02:18PM | 02/25/03
Member Since: 02/24/03
3 lifetime posts
We live in a split-level zero lot line home. We just had the waste pipe coming from our upstairs bathroom repaired. It runs down through the wall between our garage and downstairs family room. The pipe had cracked when the house "settled" and the stud that it passes through put pressure on it. The pipe is fixed, but the drywall is missing on the garage side of the wall where the plumber accessed the pipe. The new section of pipe sticks out a bit ****her than the old pipe, so drywall will not fit flush over the opening. To complicate things, the section of wall the waste pipe runs down through is also our cold air return (originating from a vent on the baseboard of the family room side). The air return is approx. 32" wide with a stud down the center and the waste pipe running through one half. Right now I can see through the air return vent to the garage. I have plastic sheeting covering the opening temporarily. My questions are: Can I cover the garage-side opening with plywood instead of drywall? What about insulation? The wall is insulated except for this section since it is the cold air return. My concerns are keeping the cold garage air (it was 5 below zero last night) away from the pipe so it won't "freeze", and also sealing the cold air return effectively. Any suggestions would be greatly appreciated!


04:35AM | 02/26/03
Member Since: 12/30/02
46 lifetime posts
No you can't use plywood to cover the hole as it is not allowed by code.You will most likely have to hire a carpenter to bump out the area around the pipe,insulate and finish as needed.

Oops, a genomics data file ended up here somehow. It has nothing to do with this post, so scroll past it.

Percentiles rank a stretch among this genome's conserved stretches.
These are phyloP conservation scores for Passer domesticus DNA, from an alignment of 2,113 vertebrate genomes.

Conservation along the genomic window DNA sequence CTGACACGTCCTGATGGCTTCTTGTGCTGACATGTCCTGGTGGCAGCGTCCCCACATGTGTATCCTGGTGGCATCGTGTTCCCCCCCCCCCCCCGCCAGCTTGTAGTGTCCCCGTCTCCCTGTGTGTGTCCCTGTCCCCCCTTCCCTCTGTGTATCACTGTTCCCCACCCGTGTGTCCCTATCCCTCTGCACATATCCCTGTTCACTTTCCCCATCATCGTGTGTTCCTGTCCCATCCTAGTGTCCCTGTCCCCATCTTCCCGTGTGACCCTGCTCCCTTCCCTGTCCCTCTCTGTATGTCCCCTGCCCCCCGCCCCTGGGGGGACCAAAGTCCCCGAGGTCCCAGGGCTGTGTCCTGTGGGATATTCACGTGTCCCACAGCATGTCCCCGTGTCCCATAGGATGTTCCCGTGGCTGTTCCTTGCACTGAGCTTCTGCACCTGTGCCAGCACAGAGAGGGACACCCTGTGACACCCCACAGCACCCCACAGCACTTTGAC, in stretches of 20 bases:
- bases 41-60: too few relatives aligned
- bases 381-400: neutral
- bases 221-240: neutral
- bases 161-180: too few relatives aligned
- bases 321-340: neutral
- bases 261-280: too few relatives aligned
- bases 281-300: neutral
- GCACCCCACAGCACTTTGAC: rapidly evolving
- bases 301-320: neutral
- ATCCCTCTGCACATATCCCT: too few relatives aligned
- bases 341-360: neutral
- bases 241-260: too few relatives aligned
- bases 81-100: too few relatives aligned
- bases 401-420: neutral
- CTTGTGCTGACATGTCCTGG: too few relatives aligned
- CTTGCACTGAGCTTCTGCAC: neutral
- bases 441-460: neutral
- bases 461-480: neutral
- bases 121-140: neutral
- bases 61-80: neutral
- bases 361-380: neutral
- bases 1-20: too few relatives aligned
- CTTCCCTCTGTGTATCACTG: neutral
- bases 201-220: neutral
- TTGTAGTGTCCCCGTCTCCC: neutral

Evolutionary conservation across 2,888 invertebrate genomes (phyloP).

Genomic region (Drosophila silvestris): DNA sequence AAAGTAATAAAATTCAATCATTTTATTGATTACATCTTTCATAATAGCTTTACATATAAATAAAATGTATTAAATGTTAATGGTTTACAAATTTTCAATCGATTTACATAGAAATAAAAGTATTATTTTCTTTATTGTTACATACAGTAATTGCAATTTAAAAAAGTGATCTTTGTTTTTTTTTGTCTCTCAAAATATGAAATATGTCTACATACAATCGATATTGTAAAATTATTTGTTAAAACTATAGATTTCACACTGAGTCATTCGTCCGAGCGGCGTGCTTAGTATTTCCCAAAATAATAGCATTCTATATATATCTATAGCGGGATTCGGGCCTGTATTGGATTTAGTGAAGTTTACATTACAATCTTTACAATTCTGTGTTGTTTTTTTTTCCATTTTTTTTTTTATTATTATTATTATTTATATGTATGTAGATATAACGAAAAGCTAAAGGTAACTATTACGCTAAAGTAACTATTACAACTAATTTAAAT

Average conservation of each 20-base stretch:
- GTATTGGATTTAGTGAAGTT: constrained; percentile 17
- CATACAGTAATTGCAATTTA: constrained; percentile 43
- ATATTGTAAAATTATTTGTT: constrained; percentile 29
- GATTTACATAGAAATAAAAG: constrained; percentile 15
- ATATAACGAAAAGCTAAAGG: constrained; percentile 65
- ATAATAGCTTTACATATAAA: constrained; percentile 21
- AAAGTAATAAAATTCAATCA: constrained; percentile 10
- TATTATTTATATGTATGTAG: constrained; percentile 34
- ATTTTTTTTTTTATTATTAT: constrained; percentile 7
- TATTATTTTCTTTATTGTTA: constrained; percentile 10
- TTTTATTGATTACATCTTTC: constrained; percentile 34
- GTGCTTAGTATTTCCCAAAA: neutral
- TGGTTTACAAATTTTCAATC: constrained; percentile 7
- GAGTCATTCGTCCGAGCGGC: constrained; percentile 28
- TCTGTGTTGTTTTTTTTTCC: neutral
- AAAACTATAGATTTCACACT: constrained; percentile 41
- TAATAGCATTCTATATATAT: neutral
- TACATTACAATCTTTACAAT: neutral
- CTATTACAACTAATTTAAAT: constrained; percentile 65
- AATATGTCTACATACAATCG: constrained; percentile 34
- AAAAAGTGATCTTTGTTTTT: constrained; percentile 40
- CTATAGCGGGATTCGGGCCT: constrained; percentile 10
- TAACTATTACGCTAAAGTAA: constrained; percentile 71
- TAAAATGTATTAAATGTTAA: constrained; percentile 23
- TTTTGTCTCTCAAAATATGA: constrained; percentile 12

10:19AM | 03/02/03
Member Since: 03/01/03
19 lifetime posts
whoever installed an open return with any type of pipe in it is an idiot.


Post a reply as Anonymous

Photo must be in JPG, GIF or PNG format and less than 5MB.


type the code from the image


Post_new_button or Login_button

Painting your front door a striking color is risky, but it will really grab attention. Picking the right shade (and finish... Built on a rocky island in the Drina River, near the town of Bajina Basta, Serbia, this wooden house was cobbled together ... Large steel-framed windows flood the interior of this remodeled Michigan barn with daylight. The owners hired Northworks A... Edging formed with upside-down wine bottles is a refreshing change. Cleverly and artistically involving recycled materials... A Washington State couple called on BC&J Architects to transform their 400-square-foot boathouse into a hub for family bea... Similar to the elevated utensil concept, hanging your pots and pans from a ceiling-mounted rack keeps them nearby and easy... For windows, doors, and mirrors that could use a little definition, the Naples Etched Glass Border adds a decorative flora... The thyme growing between these stepping stones adds a heady fragrance to strolls along this lush, low-maintenance garden ... Decoupage is an easy way to add any paper design to your switch plate, whether it is wallpaper, scrapbook paper, book page... Twine lanterns add pops of crafty—but sophisticated—flair to any outdoor setting. Wrap glue-soaked twine around a balloon ... When securely fastened to a tree or the ceiling of a porch, a pallet and some cushioning make the ideal place to lounge. V... Reluctant to throw away any of those unidentified keys in your junk drawer? Hang them from a few chains attached to a simp... A stripped-down model, sans screened porch, starts out at $79,000. Add the porch, a heated floor for the bath, and all the... Salvaged boards in varying widths and colors make up the dramatic accent wall in this attic space. The high-gloss white of... This garden shed has been decked out to the nines. Designer Orla Kiely created the intimate home for a flower trade show, ...
Newsletter_icon Google_plus Facebook Twitter Pinterest Youtube Rss_icon